“We shall stay in camp until the blue jay comes,” said the old chief, smiling, “and then seek the village of my people.”
“What does the blue jay mean?” asked Ted, timidly, for he was very much in awe of this grave old man.
Kalitan said something in Thlinkit to his uncle, and the old chief, looking kindly at the boy, replied with, a nod:
“I will tell you the story of the blue jay,” he said.
“My story is of the far, far north. Beside a salmon stream there dwelt people rich in slaves. These caught and dried the salmon for the winter, and nothing is better to eat than dried salmon dipped in seal oil. All the fish were caught and stored away, when lo! the whiteness fell from heaven and the snows were upon them. It was the time of snow and they should not have complained, but the chief was evil and he cursed the whiteness. No one should dare to speak evil of the Snow Spirit, which comes from the Unknown! Deeper and deeper grew the snow. It flew like feathers about the eglu, and the slaves had many troubles in putting in limbs for the fire. Then the snow came in flakes so large they seemed like the wings of birds, and the house was covered, and they could no longer keep their kyaks on top of the snow. All were shut tight in the house, and their fire and food ran low. They knew not how many days they were shut in, for there was no way to tell the day from night, only they knew they were sore hungry and that the Snow Spirit was angry and terrible in his anger.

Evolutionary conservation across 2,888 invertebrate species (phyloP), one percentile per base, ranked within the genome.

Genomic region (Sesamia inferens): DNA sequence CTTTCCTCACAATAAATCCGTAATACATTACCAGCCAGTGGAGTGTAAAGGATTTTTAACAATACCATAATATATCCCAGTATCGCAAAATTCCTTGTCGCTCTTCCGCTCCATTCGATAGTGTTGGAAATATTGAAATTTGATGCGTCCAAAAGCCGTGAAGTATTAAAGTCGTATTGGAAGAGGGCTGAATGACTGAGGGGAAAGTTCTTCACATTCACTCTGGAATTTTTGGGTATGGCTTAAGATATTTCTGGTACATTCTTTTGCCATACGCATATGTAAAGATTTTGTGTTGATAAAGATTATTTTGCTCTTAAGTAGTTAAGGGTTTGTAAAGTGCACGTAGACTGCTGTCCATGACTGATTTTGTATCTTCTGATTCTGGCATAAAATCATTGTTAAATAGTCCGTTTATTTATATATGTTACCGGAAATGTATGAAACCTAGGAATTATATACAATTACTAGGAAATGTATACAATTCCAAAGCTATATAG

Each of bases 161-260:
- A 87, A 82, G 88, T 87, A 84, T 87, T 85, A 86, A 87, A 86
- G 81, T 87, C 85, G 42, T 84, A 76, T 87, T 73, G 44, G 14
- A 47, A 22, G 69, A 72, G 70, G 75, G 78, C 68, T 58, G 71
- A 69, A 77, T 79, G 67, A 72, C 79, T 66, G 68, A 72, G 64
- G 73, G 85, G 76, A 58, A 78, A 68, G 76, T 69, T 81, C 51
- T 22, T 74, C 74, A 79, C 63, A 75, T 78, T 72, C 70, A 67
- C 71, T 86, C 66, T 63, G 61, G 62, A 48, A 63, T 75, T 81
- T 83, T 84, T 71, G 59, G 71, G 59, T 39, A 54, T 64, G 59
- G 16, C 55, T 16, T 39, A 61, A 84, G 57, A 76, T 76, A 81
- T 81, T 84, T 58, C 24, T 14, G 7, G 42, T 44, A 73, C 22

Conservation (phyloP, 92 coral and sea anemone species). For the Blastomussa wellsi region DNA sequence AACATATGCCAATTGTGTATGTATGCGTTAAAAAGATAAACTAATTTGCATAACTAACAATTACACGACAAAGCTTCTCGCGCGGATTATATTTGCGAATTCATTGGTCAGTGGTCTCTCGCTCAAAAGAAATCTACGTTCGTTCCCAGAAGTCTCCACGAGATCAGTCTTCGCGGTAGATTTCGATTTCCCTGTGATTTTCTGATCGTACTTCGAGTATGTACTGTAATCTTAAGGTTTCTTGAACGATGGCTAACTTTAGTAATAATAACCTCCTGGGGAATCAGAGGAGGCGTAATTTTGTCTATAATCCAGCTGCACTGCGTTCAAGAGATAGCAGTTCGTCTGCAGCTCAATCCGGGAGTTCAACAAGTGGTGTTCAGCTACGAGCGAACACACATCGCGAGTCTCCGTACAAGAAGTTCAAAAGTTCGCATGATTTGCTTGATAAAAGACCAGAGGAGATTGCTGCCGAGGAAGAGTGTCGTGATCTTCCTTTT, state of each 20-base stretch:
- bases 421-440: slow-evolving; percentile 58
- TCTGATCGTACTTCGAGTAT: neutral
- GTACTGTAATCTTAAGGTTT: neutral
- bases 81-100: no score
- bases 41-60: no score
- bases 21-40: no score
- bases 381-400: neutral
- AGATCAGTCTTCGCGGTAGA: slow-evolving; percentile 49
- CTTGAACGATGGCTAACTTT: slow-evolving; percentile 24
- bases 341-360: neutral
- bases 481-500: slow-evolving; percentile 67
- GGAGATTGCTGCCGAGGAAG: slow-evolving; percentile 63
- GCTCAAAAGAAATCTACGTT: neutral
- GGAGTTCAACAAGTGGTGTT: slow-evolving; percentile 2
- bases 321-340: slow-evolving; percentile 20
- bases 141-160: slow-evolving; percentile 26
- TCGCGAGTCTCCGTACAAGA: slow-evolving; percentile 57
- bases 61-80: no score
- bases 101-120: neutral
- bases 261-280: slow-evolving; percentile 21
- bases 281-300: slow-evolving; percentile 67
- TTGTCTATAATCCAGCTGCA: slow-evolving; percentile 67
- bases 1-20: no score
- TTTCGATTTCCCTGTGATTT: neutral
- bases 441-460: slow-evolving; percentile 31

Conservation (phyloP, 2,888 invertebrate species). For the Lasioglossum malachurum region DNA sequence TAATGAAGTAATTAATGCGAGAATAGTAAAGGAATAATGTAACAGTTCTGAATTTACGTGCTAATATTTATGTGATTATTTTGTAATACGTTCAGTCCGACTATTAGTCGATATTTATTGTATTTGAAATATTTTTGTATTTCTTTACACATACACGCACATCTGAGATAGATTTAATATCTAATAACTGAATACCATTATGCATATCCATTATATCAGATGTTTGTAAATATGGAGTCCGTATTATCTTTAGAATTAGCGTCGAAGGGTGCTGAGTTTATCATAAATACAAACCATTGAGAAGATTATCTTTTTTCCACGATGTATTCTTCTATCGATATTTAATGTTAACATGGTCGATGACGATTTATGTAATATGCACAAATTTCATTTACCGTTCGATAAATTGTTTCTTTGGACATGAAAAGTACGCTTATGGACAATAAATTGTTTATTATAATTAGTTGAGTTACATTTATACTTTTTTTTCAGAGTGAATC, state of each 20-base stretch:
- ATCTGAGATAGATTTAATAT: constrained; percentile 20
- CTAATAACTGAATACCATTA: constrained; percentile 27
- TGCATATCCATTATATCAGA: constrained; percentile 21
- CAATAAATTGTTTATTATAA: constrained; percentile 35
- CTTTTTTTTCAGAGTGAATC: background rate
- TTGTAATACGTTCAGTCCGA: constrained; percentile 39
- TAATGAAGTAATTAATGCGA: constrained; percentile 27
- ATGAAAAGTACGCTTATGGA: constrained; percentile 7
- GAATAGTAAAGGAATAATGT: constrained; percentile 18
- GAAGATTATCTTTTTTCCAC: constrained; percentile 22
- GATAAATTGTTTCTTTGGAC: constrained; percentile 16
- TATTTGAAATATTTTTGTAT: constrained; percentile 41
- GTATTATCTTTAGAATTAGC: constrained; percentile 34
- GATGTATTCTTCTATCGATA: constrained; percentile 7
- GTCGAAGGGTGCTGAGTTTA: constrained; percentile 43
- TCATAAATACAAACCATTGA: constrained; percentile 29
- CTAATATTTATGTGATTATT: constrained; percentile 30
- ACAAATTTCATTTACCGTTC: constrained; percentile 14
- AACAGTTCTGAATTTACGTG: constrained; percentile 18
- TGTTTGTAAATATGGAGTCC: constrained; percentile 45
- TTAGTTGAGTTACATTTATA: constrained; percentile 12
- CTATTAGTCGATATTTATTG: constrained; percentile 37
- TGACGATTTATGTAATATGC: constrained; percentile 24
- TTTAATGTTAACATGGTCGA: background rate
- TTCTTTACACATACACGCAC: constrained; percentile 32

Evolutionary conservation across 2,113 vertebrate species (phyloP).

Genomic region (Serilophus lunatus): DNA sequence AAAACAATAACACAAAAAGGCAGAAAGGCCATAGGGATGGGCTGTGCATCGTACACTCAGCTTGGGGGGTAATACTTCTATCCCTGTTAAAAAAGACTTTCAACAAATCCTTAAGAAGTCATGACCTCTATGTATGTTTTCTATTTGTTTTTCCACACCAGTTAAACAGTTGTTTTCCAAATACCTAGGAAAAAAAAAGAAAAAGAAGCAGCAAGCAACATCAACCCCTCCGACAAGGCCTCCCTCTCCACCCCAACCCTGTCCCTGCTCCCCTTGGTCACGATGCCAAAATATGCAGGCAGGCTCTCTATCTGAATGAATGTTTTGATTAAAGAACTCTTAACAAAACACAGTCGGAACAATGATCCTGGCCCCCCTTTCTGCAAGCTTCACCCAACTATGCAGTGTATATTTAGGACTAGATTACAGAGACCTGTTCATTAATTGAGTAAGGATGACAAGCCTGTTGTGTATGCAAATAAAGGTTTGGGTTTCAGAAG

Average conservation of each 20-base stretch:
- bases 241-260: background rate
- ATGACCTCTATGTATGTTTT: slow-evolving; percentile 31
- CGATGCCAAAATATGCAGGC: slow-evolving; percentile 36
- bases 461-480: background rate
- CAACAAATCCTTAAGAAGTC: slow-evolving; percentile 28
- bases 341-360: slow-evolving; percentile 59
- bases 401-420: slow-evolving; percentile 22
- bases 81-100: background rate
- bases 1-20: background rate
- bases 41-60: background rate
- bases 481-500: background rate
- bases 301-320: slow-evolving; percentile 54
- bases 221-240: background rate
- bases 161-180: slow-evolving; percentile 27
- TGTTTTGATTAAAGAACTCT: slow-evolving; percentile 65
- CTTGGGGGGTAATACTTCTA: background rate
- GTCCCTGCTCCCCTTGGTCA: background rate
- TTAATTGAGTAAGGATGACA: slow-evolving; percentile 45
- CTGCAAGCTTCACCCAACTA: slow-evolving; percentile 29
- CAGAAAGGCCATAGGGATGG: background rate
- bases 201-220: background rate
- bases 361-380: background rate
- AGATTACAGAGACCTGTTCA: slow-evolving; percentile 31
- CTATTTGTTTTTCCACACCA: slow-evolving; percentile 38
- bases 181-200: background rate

[Footnote 5: Hut.]
“But each one spoke not; he only chose a place where he should lie down and die when he could bear no more.
“Only the chief spoke, and he once. ‘Snow Spirit,’ he said aloud, ’I alone am evil. These are not so. Slay me and spare!’ But the Snow Spirit answered not, only the wind screamed around the eglu, and his screams were terrible and sad. Then hope left the heart of the chief and he prepared to die with all his people and all his slaves.
“But on the day when their last bit of food was gone, lo! something pecked at the top of the smoke-hole, and it sang ‘Nuck-tee,’ and it was a blue jay. The chief heard and saw and wondered, and, looking ’neath the smoke-hole, he saw a scarlet something upon the floor. Picking it up, he found it was a bunch of Indian tomato berries, red and ripe, and quickly hope sprang in his breast.
“‘Somewhere is summer,’ he cried, ‘Let us up and away.’
“Then the slaves hastened to dig out the canoe, and they drew it with mighty labour, for they were weak from fasting, over the snows to the shore, and there they launched it without sail or paddle, with all the people rejoicing. And after a time the wind carried them to a beach where all was summer. Birds sang, flowers bloomed, and berries gleamed scarlet in the sun, and there were salmon jumping in the blue water. They ate and were satisfied, for it was summer on the earth and summer in their hearts.